When I look at my bookshelves, I see my life. Whole glimpses of previous interests are represented, from my collection of Latin American fiction to the many reminders of the years I spent living in Italy (the novels of Primo Levi and Italo Calvino). There is my love of Ian McEwen, Susan Sontag and Paul Auster (which brings back memories of long-ago Saturday mornings spent in the New York Public Library researching and writing his bibliography). There are books about volcanoes and periodic tables; film books and architecture books. There are volumes from Paul Rand's library and the works of Imre Reiner; and entire shelves filled with journals, including an almost complete run of Typographica. (If anyone has a copy, I'm only missing No. 4 from the First Series.) There is my extensive collection German literature — which has led to three books we've designed and published (Franz Kafka, Thomas Bernhard and Hans Erich Nossack), as well as a sentimental collection of beautiful English bindings that previously belonged to Jessica's mother, Audrey Helfand.
Prized among these are many books by Jack Stauffacher — the legendary San Francisco designer and printer. So it is perhaps not surprising that when the photographer Dennis Letbetter sent me these 60 images of Stauffacher's bookshelves, I immediately wanted to compare notes. I quickly spotted his complete run of The Journal of Typographic Research. And more: Loeb Classics, Italo Calvino, Stop Stealing Sheep, Hermann Zapf, Horace, Goethe, James Agee, African Socialism. There are books I also own, and others I only dream of owning. It is like my library, only so much better, and I instantly recognized these books for what they are: a touchstone of someone else's life. "Without this working library," notes Stauffacher, "I would have no compass, no map, to guide me through the density of our human condition." I can not think of a more fitting description of a library, or one that so aptly describes a collector's approach to the world.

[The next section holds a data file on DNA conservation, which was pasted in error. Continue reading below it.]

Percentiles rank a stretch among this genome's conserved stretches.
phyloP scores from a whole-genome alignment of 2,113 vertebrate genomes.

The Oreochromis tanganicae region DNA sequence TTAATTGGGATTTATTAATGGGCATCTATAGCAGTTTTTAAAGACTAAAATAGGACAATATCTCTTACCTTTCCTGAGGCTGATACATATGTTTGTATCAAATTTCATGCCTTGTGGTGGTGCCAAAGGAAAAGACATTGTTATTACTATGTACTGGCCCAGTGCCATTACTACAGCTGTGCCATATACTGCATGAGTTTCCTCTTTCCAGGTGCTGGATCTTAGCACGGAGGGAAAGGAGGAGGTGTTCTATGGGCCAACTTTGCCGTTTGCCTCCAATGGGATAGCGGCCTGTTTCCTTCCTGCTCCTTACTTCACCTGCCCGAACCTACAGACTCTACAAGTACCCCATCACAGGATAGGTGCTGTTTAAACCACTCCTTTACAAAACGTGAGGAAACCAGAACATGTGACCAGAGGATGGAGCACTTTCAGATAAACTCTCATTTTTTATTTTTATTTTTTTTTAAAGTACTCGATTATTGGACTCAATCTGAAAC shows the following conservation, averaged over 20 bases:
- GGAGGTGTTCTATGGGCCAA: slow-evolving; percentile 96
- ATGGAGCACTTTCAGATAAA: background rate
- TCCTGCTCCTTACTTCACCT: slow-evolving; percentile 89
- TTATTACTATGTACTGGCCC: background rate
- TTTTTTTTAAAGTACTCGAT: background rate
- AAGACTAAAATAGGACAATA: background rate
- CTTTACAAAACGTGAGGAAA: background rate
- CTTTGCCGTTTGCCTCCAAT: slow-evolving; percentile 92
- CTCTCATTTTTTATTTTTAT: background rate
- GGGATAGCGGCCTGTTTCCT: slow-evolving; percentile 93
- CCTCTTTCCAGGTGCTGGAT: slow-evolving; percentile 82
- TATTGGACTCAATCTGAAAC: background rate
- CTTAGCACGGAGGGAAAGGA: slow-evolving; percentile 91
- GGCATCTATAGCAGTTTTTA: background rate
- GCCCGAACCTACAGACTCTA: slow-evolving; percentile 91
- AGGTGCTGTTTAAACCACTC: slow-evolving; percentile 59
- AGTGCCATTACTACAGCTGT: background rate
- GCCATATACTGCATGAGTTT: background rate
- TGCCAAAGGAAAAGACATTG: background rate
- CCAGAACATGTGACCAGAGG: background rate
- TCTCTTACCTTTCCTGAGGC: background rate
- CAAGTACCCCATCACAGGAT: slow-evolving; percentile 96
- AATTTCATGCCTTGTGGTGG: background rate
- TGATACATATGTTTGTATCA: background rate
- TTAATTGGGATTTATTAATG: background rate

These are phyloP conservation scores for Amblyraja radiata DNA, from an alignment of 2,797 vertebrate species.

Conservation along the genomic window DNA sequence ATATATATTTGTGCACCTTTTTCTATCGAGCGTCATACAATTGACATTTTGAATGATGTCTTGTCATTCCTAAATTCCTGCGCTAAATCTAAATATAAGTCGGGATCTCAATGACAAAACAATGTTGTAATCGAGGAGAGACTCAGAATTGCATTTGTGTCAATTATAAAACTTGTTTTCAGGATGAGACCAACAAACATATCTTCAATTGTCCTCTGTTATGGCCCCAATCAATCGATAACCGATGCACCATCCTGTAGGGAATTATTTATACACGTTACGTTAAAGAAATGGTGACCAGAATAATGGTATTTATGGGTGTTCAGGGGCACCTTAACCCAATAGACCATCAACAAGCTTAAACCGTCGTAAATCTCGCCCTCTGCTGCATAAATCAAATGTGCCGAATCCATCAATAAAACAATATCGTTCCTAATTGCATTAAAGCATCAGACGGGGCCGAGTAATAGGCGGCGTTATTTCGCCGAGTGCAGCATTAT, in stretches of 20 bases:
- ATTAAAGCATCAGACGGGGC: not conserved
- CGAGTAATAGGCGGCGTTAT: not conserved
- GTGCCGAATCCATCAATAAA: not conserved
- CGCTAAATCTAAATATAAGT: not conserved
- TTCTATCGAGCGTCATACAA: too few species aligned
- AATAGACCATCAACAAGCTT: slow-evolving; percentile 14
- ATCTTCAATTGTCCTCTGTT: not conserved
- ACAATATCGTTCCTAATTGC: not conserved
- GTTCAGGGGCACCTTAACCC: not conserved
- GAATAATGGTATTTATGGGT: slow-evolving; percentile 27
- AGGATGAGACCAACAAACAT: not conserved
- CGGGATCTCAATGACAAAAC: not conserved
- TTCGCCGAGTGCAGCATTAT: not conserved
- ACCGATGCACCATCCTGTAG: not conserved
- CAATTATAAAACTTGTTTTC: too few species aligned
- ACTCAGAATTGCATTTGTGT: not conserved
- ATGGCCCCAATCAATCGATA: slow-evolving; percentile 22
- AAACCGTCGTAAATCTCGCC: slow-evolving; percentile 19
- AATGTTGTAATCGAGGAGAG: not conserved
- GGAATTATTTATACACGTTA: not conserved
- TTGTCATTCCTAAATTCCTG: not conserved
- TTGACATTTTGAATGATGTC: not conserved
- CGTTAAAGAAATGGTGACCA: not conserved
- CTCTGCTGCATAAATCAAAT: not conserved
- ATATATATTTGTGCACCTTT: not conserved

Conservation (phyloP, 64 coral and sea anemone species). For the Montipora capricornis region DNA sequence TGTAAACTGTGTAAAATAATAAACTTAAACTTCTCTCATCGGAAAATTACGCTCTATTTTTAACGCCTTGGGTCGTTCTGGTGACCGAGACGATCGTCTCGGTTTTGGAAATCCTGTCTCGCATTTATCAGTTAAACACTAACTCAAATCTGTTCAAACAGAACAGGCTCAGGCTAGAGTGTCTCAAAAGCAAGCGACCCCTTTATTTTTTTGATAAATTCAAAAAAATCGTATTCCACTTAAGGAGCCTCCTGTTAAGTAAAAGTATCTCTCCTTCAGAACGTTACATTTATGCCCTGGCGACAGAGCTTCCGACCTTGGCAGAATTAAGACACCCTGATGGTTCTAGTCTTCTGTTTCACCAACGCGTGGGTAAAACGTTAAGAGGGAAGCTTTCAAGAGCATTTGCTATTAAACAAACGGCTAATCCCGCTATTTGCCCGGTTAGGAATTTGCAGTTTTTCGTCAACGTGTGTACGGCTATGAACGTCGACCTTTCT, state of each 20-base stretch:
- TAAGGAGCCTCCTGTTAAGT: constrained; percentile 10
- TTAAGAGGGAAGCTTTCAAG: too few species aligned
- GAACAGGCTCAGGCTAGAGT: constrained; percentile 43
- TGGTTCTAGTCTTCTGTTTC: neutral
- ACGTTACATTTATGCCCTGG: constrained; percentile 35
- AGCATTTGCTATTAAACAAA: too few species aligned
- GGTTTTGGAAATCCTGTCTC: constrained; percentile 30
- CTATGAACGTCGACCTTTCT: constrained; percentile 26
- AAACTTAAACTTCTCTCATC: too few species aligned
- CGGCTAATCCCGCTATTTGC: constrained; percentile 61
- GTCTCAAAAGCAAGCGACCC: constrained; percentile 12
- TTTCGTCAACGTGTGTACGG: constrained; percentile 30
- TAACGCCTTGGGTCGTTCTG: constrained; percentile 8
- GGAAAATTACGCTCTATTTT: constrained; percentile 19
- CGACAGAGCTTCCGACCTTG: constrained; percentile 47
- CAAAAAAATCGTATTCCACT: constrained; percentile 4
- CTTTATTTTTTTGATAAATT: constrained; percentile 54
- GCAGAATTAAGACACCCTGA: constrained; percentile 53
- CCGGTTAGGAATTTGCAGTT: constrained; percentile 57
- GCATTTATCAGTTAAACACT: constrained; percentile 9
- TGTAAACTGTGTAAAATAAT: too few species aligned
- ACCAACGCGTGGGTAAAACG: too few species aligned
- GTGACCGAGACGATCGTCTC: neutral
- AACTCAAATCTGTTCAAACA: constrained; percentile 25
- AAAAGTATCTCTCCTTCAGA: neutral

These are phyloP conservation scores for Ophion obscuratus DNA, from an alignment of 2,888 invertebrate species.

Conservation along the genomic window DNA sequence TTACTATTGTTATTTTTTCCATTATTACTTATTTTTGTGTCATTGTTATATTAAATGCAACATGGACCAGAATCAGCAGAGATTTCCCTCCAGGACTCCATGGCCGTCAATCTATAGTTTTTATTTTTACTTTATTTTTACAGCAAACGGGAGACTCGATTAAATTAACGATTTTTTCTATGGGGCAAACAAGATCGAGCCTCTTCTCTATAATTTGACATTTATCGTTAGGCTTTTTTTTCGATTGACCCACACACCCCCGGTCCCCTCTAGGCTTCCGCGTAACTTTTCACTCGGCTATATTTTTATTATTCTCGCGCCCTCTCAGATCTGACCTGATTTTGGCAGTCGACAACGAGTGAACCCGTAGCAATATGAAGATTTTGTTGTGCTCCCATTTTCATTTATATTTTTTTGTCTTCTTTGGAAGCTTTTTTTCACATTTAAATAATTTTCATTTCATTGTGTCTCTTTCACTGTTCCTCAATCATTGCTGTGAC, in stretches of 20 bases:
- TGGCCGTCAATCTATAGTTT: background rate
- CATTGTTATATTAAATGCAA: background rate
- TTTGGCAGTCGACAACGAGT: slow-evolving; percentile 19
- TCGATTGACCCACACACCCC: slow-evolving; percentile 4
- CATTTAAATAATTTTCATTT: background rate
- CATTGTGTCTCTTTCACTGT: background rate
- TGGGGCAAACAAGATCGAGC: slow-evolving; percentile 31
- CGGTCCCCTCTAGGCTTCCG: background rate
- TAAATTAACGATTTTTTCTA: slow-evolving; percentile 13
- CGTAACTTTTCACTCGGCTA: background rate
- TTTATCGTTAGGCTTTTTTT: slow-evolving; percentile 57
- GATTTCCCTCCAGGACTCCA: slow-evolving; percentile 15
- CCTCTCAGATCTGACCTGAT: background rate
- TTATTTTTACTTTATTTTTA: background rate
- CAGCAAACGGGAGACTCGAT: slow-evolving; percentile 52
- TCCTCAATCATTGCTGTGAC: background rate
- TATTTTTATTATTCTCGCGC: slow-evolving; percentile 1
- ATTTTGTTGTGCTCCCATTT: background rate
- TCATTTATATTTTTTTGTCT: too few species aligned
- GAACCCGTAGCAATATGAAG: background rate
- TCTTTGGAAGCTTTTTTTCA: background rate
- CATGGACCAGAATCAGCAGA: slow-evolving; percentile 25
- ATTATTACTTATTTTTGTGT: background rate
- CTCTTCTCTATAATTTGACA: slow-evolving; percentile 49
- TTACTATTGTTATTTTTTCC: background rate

When I asked about his library and these photographs, Jack Stauffacher wrote:
It was in 1966 when I returned to San Francisco to re-establish The Greenwood Press at the Independent Pressroom building at 300 Broadway on the 3rd floor. The first thing I did was to build bookshelves with my young architect friends, and at this time I brought with me a California wooden type cabinet of Baroque types cut by Nicholas Kis.
This cabinet of types have traveled to many places and when I closed my press in 1955 at 509 Sansome Street, San Francisco, I put them in storage; later, I brought them to Carnegie-Mellon University in 1958 and back to California in 1963 — these are the type-jewels and soul of The Greenwood Press.
These photographs by Dennis Letbetter, forty years later, capture so beautifully the soul and spirit of Greenwood. Without this working library, I would have no compass, no map, to guide me through the density of our human condition.
I have seen many great rare book libraries, especially among members of The Grolier Club. But the libraries I most enjoy are working libraries, where the books have been used and cited and annotated — first editions marred with underlining, notes throughout their pages. (I will always remember the chaos of Susan Sontag's library, where every book had been touched, read and filled with notes and ephemera.) The organization of a working library is seldom alphabetical (or by color), but rather follows some particular mental construct of its owner. Jack Stauffacher's shelves have some order, one knows. But it is his order, his life. The rest of us can only wonder — and perhaps feel covetous of a slim volume here and there.
Jack Stauffacher's biography and citation for the AIGA Medal. More photographs of Jack Stauffacher's Greenwood Press. And the work of photographer Dennis Letbetter is here.
An exhibition of collaborations between Jack Stauffacher and Dennis Letbetter, "The Vico Collaborations: 1972 | 2003 | 2006," opens today through October 14 at Stanford University, Palo Alto, California.